Winston Churchill died on January 24, 1965. His state funeral, an extraordinary honor, took place six days later.
After reading the bulletin on his death, radio station WABeatleC in New York scrambled for somber classical music. The 60s onslaught stopped for a day, maybe two. That token of respect has never been granted again.
The country watched Churchill’s state funeral. Despite the strangeness of the uniforms and the pageantry the British do better than anyone, Americans felt an eerie reprise of their emotions during John Kennedy’s funeral 14 months before.
We had followed the news flashes on Churchill’s condition for ten days before his death. We respectfully attended to the many eulogies for the man who’d led Britain in the fight against Hitler for 27 months before the US entered the war. We may have regarded this son of an American mother more highly than any people.
Churchill’s death more than Kennedy’s shook me. The past, the certainty of Churchill the politician and author, became a cold, gray now. As the bulletins progressed, I had had time to think calmly about the future, as I hadn’t in the frantic days after Kennedy’s assassination.
The Kennedy funeral – so solemn, so simple – was an assertion of continuity first and foremost: One WWII Navy Lieutenant Commander succeeded another. Secondarily, it marked a commitment to the directions Kennedy had so hesitantly set for his generation – some deeply right as on Civil Rights, some profoundly wrong as on Viet Nam.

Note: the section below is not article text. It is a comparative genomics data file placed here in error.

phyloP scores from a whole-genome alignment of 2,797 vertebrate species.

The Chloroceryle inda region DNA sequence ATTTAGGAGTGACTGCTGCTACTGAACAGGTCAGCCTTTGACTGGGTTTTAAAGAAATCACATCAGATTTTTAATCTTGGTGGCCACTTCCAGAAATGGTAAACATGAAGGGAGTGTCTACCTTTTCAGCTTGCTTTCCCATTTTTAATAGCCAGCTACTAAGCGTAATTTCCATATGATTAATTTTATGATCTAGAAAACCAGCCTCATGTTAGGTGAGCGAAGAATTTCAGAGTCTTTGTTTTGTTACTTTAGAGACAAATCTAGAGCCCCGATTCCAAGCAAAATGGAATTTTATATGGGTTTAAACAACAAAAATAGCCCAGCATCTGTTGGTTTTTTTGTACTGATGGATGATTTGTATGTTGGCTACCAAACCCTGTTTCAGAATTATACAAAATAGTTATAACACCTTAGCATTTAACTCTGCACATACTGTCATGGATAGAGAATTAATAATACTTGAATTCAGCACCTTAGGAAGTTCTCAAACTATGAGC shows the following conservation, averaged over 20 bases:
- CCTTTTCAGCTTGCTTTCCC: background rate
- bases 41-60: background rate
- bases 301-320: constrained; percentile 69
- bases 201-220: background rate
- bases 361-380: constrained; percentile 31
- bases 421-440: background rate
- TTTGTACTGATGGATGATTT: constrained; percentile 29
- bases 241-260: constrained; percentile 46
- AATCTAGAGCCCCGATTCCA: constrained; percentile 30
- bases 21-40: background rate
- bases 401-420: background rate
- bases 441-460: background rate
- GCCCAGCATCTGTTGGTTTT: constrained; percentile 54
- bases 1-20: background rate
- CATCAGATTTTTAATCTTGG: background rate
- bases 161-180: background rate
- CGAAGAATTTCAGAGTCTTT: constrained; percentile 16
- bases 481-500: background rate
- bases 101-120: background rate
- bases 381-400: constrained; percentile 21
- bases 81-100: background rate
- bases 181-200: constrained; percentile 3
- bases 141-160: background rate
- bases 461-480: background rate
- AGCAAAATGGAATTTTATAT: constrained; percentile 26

Not so with Churchill’s. It seemed a final burst of imperial pageantry in honor of a hero – and he was for all his flaws and failures – who’d outlived his generation and his time. The brilliant crimson illusion of the funeral contrasted with the grainy black & white ‘reality’ of ‘A Hard Day’s Night’ (1964), the Beatles first movie.
The cliche of ‘the end of an era’ was self-evident on January 30, 1965.
None of the Big Three who’d huddled in the cold at the Yalta Conference in February 1945 still lived. Churchill’s time center stage had extended well before and beyond his peers. He had been in Parliament for 10 years before Franklin Roosevelt won election to the New York State Senate in 1910. When Churchill resigned as Prime Minister in 1955, Stalin was two years dead, Roosevelt, ten.
His paths as soldier, writer and politician ran from India at the brilliant height of the Raj through the grim, grayness of the empire’s deaccession. No public man had so many times been deeply right as Churchill was on the Nazis and profoundly wrong as he was on the gold standard.
The portraits of his last years – seated outdoors alone at his easel dressed in a top coat and a bowler or caught stroke-addled in a car flashing a V sign – cruelly captured a man marking time. Again and again, I thought of the lines from Thomas Gray’s ‘Elegy Written in a Country Churchyard’ (1759):
The boast of heraldry, the pomp of power,
And all that beauty, all that wealth e’er gave,
Awaits alike th’ inevitable hour:
The paths of glory lead but to the grave.